There are two options for improving the performance of CEPH.

Option 1 is to deploy SSDs in CEPH OSD servers for journaling (write caching) and read caching.

Option 2 is to deploy SSDs in the VMware hosts (that connect to CEPH over iSCSI) along with host side caching software, that then automatically caches reads and writes to the in-VMware host SSD from VMware Datastores created on CEPH volumes.

Below are reasons for why we recommend that you go with Option 2.

Improving Performance of Log Management Application at a Service Provider

Business Intelligence, Log Management, Security Information & Event Management (SIEM), Search and Analytic software like Splunk, Elastic Search, Cognos, HP Vertica, HP Autonomy, need to provide real-time visibility into large volumes of fast changing data. When these applications are deployed in traditional VMware VMs connected to centralized storage, such large volume of write and read operations puts pressure on existing storage infrastructure resulting in much slower than real-time ingest and analysis speeds that are expected of such applications.

GUI comparison, PernixData FVP vs Us – VMware Write Back Caching Software.

For the most part both our GUI and workflows are similar. This article compares, with screenshots, steps to install and configure VirtuCache and PernixData FVP.

The only differences between us and Pernix stem from the fact that we leverage VMware's own capability in the areas of clustering, license management, and logging, whereas Pernix programmed these features separately within their software. Overall these additional screens add a few clicks and pages in Pernix versus us, but again I want to emphasize that we are more similar than different, in terms of the GUI and workflow.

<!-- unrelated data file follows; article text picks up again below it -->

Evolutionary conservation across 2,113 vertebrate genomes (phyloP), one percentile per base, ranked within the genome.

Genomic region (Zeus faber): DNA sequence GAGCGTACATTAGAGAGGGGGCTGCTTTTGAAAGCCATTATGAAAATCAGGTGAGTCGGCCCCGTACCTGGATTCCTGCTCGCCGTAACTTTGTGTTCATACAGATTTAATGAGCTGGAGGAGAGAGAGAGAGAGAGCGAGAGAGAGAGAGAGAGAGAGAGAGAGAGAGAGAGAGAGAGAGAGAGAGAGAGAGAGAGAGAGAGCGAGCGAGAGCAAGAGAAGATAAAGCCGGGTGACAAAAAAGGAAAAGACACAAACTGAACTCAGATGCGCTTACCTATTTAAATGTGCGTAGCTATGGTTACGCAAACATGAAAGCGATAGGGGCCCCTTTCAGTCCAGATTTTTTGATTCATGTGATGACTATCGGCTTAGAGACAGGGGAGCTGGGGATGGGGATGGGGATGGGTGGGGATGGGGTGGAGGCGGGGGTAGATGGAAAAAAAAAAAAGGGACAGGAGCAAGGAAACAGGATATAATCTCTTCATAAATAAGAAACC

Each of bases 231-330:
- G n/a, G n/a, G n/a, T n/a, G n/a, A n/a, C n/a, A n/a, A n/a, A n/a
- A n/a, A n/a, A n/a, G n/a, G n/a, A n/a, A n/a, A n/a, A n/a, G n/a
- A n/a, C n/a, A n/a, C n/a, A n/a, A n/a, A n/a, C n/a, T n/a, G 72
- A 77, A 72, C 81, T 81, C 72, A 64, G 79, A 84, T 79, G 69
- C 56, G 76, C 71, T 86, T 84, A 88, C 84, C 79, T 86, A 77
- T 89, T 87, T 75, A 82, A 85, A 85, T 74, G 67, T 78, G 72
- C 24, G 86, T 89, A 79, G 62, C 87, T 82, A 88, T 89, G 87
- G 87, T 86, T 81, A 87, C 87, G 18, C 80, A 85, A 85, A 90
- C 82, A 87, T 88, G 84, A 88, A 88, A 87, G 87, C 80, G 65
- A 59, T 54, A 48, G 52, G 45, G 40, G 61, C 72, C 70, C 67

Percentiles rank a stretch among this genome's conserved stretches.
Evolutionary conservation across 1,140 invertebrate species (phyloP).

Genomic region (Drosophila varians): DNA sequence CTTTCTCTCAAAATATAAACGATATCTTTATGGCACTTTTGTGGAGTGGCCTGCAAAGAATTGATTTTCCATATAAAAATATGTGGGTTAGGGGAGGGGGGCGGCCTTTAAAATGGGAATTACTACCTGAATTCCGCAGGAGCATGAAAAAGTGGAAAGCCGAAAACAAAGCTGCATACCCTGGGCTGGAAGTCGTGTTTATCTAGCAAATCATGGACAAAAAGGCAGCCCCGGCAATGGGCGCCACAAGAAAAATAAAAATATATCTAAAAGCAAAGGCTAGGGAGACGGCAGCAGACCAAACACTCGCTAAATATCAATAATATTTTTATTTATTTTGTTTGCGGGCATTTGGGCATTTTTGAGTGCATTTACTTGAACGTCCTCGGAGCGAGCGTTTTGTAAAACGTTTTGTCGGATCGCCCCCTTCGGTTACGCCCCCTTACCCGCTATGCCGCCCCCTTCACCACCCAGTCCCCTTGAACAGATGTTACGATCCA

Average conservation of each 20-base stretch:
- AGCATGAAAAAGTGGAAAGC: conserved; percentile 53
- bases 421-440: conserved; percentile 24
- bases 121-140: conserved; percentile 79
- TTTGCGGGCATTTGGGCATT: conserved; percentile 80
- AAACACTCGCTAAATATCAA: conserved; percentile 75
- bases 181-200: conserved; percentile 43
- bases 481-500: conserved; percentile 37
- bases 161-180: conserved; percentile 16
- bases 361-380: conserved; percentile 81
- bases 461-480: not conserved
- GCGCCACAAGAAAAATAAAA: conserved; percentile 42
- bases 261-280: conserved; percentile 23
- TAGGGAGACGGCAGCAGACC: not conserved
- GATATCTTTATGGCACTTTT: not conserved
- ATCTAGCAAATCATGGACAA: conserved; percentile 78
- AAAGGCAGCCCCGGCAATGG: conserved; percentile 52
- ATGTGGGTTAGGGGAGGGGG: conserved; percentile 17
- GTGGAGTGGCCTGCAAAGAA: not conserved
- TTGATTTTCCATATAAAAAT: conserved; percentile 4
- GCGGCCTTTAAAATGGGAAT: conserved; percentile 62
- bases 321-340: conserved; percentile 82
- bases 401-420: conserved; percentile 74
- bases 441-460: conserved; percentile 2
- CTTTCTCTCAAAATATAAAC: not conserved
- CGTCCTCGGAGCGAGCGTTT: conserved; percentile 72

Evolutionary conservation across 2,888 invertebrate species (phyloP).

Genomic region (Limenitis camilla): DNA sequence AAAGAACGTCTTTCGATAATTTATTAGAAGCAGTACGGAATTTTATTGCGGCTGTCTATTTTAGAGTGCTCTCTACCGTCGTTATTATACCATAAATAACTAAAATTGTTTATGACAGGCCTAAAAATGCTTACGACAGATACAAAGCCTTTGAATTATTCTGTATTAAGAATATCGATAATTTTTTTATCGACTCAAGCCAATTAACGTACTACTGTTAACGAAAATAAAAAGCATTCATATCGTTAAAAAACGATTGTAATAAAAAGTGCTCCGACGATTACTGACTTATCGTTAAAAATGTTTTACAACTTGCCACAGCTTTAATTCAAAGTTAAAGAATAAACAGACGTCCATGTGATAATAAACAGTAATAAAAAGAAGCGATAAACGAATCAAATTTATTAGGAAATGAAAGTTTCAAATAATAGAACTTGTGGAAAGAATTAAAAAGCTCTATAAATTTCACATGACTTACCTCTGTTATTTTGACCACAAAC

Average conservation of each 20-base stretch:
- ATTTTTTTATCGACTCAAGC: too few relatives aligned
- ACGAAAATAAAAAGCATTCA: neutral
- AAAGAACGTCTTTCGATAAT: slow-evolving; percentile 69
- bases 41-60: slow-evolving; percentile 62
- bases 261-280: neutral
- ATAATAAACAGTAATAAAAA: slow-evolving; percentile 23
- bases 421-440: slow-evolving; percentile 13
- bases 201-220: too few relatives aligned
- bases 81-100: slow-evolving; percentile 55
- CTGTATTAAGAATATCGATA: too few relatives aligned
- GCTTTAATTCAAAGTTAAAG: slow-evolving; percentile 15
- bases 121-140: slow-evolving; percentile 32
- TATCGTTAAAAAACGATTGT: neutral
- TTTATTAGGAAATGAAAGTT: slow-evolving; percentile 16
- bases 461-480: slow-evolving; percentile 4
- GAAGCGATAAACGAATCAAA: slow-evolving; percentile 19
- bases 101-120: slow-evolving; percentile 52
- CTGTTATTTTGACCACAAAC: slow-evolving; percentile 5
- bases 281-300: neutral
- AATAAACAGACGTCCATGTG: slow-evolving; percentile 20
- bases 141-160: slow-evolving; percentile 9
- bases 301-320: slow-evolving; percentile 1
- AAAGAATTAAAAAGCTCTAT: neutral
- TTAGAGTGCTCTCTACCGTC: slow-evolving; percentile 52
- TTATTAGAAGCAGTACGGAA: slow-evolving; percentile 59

Replaced PernixData for vGPU based VDI

First of all - PernixData was a good host side caching software. Unfortunately for their customers, after they were acquired by Nutanix, Nutanix end-of-lifed their software. Our software, called VirtuCache, directly competes with PernixData FVP.

PernixData’s FVP vs. Virtunet – Both VMware Kernel Write Caching Software

More similar than different

Both us and PernixData differentiate from rest of the host side caching vendors in similar ways - that we are kernel mode software; both of us cache writes in addition to reads; have data protection strategies in place to prevent against data loss in case of multiple simultaneous hardware failure; do not require networking or storage to be reconfigured; and do not require agents per VM or VM per host.

This article is the first in a series of two articles that compares our software versus PernixData FVP. The second article compares (with screenshots) GUI and configuration steps for PernixData FVP and us.

Below is how we compare on important criteria.